Have you ever heard of the word “crypto-currency?” And if so, do you know what it is? Is it:
- An ancient coin found in a crypt.
- A virtual currency that is encrypted.
- A radioactive rock from Krypton, Superman’s home planet.
- None of the above.
If you answered “2,” you’re correct!
The word “crypto-currency” comes from the Greek word “kruptos” which means “hidden, concealed, or secret.” It’s where we get the English word “crypt,” a vault used to bury the dead. Also, it’s where we get the English words “encryption” and “decryption.”
What exactly is crypto-currency?
Crypto-currency is a virtual currency that doesn’t use any personal information. It’s completely anonymous, unlike debit or credit card transactions. And each crypto-currency coin is encrypted with a special code. In 2009, Bitcoin was the first crypto-currency ever created.
The Mystery Behind Bitcoin
The story behind Bitcoin’s creator has been as intriguing as a good detective novel.
Bitcoin was created by a person or a group of people known as “Satoshi Nakamoto.” In spite of the popularity of Bitcoin, the founder has always remained anonymous.
But in a surprising twist to this story, Newsweek reporter Leah McGrath Goodman, made waves when she wrote an explosive cover story in early March 2014. She claims to have discovered the true identity of Satoshi Nakamoto—a 64-year-old man named Dorian Nakamoto  who lives in California. However, Dorian Nakamoto denied the claims that he was the “face behind Bitcoin.”
In an interview with the Associated Press, Dorian Nakamoto continued to dispute Newsweek’s claim by repeatedly saying, “I got nothing to do with it.” Leah McGrath Goodman continues to stand by her story.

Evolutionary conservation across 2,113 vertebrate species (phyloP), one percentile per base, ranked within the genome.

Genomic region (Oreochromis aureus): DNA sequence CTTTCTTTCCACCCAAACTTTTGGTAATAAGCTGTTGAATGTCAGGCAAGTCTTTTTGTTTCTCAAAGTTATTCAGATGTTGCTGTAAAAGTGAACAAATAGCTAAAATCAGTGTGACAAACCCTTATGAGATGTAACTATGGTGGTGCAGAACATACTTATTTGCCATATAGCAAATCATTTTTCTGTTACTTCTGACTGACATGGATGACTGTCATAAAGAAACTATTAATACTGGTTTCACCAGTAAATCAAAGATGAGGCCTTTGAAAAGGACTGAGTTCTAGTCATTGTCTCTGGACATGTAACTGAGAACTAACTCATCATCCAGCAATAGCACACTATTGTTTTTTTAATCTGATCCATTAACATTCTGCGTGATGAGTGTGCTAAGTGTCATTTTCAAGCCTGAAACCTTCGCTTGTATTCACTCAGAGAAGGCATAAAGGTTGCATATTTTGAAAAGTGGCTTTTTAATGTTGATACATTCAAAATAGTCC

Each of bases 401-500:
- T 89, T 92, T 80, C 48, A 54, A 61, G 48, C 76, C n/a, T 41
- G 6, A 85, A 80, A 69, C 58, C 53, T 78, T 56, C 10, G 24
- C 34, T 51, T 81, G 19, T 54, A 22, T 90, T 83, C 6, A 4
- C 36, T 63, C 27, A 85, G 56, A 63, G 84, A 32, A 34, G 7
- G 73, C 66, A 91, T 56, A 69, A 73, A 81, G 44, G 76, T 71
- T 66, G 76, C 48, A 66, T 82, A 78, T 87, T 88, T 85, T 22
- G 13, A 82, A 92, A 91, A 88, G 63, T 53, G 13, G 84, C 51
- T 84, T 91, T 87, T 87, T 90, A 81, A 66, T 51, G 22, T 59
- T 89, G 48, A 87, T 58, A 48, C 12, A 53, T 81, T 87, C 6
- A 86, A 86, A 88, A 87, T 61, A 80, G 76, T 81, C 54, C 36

The world desperately wants to know the true identity of this mysterious Dorian Nakamoto. However, it remains an unsolved mystery for now.
The New Tax Laws Imposed On Bitcoin
Although crypto-currencies have been used for five years, the IRS does not recognize them as legal currency. In March, CNBC reported that the IRS will begin to tax crypto-currencies in the United States like property.
“For investors, bitcoins will be treated like other commodities,” the IRS said. “If they increase in value, you have to pay capital gains taxes after you sell them. If they lose value, you can recognize a capital loss.”
What does this mean for the millions of Bitcoin users? According to the Ryan Tracy of the Wall Street Journal, it means that the new IRS regulations  will hurt Bitcoin.
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“That means anyone who spends bitcoin, even on a $2 cup of coffee, may have to pay taxes based on any ‘gain’ over that bitcoin’s original value. The rules are similar to reporting a ‘capital gain’ on selling a stock: The spenders would have to figure out a ‘cost basis’ for a transaction and report a gain or loss, calculated by comparing how much they paid for the bitcoin originally and its value when they traded it for a cup of joe.”
The Instability Of Bitcoin
Bitcoin offers a few benefits. One of the best benefits is that its users enjoy privacy and anonymity. Another benefit of Bitcoin is that it should prevent inflation , unlike the Federal Reserve System that controls the value of currency through printing fiat money.
The future of Bitcoin is uncertain. Like any commodity, crypto-currency is susceptible to the market fluctuations. And the worth of a single Bitcoin has taken quite a plunge lately. It was worth $1,200 per coin in 2013, but right now each coin is worth less than $500.
Clearly, investing in Bitcoin is a gamble compared to investing in a precious metal like gold or silver. And let’s face it: if the economy crashes—your Bitcoins will be worthless.
Whether crypto-currency will take over the world or not still remains to be seen. However, one thing is clear—we live in unstable times. As our financial future becomes more and more unstable, it’s in God that we should place our trust—not the dollar. And certainly not Bitcoin.